Max Planck Institute for Comparative Public Law and International Law Logo Max Planck Institute for Comparative Public Law and International Law

You are here: Research Research Areas The Structural Transformation of Public Law Leibniz-Project: Structural Transformation of Public Law

Structural Transformation of Public Law

The Leibniz project on the “Structural Transformation of Public Law” pursues an approach which is intra- and inter-disciplinary international in orientation, but remains grounded in the dogmatic structure of public law. (See A. v. Bogdandy, Die deutsche Rechtswissenschaft im europäischen Rechtsraum, JZ 2011, S. 1–6). The goal is to reappraise and explore the concept of the structural transformation of public law against the background of ongoing projects at the Institute, which already reflect certain elements of this new development. The starting point for this effort is an understanding of public law as the law of political rule in the national, supranational and global context. The practice of political rule can no longer be understood and conceptualized solely from the perspective of the national legal order. Rather, state institutions share the structural features of public authority with many supranational and international institutions. These phenomena must be assessed from the perspective of efficacy and legitimacy. Alongside the understanding of interdependencies and interactions between different legal orders und actors, the reassessment of basic justificatory concepts of public authority is essential.

This development requires a methodological and conceptual reorientation of the study of public law, as reflected in the foundation of the International Society of Public Law in June 2014. The reorientation should include three elements: a methodological Europeanization und internationalization of the study of public law, a horizontal opening of public law in comparative perspective, including comparison with the law of other states as well as with other legal disciplines (such as private law), and the transformation of disciplinary identity, in order to further interdisciplinary and theoretically informed research on the structural transformation of public law. The methodological focus of the reappraisal of Europeanized and internationalized public law therefore lies in dogmatic reconstruction as a specifically juridical method in public law, which aims to make European and international political rule accessible to dogmatic concepts and principles. As suggested in the Recommendations of the German Council on Science and the Humanities, this requires embedding the characteristic approach of German legal study in an international and intra- and inter-disciplinary context. This approach to research should be further developed with the following elements, which make possible a comprehensive account of the structural transformation of public law.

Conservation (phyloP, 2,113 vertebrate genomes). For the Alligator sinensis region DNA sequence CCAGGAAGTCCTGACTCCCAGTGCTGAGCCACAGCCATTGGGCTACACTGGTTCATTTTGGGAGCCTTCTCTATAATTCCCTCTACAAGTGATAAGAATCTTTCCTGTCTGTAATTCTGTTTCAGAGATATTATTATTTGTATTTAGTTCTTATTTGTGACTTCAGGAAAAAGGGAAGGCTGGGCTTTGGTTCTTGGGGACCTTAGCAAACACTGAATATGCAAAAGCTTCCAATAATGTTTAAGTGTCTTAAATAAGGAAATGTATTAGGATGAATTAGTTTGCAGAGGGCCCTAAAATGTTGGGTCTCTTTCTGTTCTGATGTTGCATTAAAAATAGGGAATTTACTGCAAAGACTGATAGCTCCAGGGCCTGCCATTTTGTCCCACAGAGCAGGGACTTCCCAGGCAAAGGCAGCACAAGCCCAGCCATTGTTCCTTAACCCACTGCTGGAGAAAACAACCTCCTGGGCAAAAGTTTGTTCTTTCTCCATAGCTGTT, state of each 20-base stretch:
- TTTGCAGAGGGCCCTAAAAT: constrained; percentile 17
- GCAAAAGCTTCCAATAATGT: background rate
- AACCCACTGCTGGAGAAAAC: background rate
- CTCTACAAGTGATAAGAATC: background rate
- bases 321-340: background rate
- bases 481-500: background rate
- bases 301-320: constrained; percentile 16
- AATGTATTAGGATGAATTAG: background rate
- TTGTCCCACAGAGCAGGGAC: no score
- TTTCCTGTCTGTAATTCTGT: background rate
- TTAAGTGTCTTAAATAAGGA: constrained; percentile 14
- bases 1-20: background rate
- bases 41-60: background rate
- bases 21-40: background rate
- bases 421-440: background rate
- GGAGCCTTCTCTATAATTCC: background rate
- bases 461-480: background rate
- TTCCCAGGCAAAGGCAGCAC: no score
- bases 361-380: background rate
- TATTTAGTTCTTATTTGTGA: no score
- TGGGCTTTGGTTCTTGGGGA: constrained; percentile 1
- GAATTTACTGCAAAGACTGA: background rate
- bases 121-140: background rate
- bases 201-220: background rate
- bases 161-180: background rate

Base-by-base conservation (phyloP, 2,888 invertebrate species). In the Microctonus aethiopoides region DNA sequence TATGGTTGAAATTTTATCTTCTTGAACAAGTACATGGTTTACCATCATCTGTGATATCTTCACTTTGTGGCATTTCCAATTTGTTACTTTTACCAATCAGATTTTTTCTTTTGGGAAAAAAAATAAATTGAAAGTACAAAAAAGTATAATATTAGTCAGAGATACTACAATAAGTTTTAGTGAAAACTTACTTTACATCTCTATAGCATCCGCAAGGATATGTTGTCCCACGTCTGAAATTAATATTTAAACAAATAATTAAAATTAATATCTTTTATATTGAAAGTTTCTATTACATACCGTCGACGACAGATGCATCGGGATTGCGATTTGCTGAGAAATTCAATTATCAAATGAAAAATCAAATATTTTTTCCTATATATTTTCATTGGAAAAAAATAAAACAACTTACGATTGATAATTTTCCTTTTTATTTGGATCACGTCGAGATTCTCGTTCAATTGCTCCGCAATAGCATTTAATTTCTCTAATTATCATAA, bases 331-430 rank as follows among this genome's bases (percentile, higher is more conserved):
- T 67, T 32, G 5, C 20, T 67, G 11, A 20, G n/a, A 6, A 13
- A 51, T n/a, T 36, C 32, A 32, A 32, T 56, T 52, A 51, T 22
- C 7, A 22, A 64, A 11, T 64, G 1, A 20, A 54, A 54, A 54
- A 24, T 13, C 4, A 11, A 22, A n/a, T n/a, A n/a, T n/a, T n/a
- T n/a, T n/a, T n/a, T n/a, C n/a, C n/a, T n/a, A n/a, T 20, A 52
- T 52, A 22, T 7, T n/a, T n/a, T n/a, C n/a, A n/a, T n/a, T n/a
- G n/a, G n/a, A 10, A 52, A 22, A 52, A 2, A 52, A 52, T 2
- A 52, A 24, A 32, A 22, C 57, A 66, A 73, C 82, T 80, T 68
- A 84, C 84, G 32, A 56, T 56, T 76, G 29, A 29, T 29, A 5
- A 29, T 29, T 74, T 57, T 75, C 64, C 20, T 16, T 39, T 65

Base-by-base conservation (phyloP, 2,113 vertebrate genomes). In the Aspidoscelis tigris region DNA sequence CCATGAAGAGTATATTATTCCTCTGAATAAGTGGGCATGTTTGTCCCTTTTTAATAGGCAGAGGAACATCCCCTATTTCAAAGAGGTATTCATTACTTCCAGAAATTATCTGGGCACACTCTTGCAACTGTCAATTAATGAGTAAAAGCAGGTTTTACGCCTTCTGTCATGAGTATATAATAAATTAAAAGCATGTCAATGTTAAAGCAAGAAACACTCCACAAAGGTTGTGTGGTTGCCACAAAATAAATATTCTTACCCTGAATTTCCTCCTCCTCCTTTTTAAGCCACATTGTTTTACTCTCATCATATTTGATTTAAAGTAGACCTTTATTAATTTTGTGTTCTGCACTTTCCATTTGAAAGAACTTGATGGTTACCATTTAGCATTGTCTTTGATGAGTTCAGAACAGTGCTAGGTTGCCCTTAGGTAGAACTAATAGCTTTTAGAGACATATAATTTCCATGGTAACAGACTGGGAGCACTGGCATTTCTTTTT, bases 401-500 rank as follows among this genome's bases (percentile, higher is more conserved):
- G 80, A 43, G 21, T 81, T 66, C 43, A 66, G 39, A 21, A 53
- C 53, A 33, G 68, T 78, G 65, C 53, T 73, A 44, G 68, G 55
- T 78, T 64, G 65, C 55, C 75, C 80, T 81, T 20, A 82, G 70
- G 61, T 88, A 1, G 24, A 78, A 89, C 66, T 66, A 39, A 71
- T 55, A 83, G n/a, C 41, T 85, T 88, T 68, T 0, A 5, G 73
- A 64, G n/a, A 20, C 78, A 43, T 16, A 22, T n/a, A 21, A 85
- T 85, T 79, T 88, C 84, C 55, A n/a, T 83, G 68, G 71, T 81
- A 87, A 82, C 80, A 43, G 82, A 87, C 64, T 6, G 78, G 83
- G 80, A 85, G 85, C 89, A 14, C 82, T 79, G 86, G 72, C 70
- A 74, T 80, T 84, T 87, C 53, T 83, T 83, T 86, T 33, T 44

1.) Core Group at the Institute

There is a core group at the institute which supports and promotes the research on the “Structural Transformation of Public Law” and also coordinates other activities within this area of research.